All it takes to compete is a better algorithm
What did Google have? A bunch of math nerds and a really great algorithm combined with a completely different way of thinking about search. The company didn’t even have a business model (it would later copy one from a company that Yahoo wound up buying called Overture). Now look at the search market today: Although they’ve been drowned out by the “Google is a monopoly” camp, there have been repeated criticisms that the company’s search results are no longer as good as they used to be, thanks in part to content farms and other spam that makes it hard to find good results.
Google has taken steps to kill off some of these weeds clogging up its results, by improving its algorithm, but there are still criticisms that a raw Google search is not as useful as it once was. And what is becoming more useful are “social searches” that involve networks like Facebook and Twitter, which is one reason why Google has put so many of its resources behind Google+ and plans to make that network a core part of all its assets. In a nutshell, it needs to figure out how to become a player in social search before it loses even more ground to competitors like Facebook.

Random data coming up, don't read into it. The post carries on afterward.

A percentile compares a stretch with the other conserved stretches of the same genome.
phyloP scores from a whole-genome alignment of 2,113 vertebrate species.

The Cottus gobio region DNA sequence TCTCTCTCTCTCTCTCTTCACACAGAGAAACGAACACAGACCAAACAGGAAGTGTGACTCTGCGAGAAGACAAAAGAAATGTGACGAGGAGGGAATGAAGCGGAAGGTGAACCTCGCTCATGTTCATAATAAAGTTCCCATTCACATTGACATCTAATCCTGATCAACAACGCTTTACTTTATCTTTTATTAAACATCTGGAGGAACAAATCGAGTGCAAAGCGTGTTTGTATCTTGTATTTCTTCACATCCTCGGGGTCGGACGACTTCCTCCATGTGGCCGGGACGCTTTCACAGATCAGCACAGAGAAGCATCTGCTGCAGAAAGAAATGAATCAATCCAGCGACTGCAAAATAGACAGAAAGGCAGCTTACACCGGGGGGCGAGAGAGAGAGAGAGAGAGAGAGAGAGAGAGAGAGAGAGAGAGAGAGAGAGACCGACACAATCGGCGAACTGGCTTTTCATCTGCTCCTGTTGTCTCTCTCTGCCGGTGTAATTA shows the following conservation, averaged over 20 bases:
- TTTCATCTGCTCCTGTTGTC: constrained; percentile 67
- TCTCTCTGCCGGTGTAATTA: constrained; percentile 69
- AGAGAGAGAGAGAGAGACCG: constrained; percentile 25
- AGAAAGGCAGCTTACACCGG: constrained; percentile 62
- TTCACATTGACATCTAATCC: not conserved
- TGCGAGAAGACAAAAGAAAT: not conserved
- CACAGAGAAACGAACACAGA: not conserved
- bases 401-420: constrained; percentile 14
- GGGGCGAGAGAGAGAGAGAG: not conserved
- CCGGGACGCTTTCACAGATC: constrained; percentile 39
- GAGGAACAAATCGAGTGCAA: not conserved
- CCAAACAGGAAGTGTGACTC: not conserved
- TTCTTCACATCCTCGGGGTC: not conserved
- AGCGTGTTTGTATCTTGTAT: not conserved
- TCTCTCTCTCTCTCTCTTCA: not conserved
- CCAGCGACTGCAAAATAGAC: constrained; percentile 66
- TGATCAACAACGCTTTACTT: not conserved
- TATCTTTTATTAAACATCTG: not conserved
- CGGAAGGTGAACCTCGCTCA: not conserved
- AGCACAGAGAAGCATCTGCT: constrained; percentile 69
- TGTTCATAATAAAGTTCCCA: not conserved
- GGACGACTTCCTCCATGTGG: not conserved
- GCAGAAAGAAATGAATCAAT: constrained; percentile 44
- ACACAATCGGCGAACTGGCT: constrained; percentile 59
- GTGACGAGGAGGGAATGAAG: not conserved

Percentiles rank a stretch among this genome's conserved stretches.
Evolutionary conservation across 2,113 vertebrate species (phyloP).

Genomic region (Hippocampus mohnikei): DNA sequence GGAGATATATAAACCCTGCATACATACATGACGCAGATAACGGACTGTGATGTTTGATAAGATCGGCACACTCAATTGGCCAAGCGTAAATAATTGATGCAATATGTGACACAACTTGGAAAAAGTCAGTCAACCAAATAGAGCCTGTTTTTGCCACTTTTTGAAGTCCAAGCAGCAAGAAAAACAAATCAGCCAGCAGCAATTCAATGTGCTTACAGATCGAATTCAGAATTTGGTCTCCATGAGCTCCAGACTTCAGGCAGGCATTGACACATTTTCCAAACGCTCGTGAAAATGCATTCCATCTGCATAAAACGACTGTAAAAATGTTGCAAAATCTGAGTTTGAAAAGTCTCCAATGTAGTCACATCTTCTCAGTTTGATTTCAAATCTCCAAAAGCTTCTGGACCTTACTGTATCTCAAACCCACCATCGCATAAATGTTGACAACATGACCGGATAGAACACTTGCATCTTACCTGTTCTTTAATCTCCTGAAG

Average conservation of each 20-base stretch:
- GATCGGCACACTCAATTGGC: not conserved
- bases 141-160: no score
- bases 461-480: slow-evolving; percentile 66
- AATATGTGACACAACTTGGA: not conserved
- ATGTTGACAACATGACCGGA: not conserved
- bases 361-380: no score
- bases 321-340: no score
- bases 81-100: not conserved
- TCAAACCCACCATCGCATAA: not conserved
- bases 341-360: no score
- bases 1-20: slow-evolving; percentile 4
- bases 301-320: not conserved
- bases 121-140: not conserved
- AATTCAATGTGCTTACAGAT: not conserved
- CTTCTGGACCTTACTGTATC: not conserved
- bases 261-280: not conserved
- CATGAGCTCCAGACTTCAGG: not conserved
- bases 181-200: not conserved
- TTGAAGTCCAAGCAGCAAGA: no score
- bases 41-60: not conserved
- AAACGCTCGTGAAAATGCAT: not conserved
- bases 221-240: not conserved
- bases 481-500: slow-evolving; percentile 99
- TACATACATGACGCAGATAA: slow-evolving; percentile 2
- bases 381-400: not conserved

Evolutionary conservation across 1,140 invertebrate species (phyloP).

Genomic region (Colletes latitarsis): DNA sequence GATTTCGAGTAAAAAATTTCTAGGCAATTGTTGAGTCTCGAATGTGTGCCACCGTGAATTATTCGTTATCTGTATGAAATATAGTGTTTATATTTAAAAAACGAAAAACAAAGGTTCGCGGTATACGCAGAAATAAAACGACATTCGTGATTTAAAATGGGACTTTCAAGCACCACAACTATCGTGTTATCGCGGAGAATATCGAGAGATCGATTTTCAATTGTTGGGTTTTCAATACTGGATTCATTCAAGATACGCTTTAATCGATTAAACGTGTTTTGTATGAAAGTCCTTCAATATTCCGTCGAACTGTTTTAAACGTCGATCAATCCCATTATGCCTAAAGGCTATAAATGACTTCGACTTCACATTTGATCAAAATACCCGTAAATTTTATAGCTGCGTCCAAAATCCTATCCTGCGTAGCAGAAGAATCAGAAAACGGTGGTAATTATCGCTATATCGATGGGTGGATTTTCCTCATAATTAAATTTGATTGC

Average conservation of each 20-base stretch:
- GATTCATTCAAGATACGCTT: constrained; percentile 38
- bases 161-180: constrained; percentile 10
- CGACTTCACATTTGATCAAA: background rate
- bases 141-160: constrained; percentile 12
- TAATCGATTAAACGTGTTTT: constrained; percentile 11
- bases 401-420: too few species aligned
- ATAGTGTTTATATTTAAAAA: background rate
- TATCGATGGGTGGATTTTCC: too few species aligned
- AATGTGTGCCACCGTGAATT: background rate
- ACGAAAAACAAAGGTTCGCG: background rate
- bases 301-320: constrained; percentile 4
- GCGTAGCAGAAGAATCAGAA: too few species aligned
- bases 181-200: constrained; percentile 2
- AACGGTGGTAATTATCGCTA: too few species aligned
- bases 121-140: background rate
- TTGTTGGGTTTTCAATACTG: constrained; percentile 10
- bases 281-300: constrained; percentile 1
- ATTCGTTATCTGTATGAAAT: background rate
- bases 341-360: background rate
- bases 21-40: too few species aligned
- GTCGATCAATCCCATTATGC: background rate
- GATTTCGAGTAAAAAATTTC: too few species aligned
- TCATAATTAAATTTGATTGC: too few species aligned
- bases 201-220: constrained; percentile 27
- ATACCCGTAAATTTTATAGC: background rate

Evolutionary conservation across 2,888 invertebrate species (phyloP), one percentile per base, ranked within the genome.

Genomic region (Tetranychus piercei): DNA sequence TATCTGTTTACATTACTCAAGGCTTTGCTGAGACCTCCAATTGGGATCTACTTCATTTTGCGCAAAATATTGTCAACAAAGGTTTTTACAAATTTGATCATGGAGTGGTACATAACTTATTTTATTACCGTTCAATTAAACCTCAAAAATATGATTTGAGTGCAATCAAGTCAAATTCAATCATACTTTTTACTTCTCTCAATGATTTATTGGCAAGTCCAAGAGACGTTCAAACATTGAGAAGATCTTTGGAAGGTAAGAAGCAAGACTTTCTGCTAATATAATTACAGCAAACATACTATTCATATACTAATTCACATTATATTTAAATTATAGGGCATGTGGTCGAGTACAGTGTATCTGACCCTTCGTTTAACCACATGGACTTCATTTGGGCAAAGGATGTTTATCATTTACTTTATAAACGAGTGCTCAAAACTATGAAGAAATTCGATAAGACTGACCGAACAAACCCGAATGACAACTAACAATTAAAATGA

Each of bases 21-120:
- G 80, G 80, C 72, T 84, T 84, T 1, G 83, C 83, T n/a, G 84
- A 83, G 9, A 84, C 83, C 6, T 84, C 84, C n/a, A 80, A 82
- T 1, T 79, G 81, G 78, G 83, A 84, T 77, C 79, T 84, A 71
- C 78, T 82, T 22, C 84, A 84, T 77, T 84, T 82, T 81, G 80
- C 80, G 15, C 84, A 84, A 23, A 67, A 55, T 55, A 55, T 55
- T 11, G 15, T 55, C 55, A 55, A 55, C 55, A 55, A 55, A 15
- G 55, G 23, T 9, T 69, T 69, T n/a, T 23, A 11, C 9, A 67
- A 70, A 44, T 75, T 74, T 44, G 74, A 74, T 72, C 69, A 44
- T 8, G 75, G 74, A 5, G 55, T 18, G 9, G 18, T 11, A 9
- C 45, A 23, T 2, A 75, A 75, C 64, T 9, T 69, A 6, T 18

In the end, O’Brien — and many other critics of Google, including law professor Tim Wu, author of the book The Master Switch — also argue that the search giant is unassailable because it benefits from network effects that no one else can match. In other words, the more people use its search, the better its results get, and the more people come to see it as the default for searching, and so on. It’s a killer combination.
But are network effects a recipe for omnipotence? Not really. Obviously, they can be very powerful, and are likely helping Google maintain its market share, but if network effects were all that mattered, we would all still be using AOL and Friendster. Both had network effects that seemed unbeatable in their day, as did AltaVista and Myspace. They all toppled when a better solution came along, and — while it may seem incredibly unlikely — that fate could just as easily befall Google.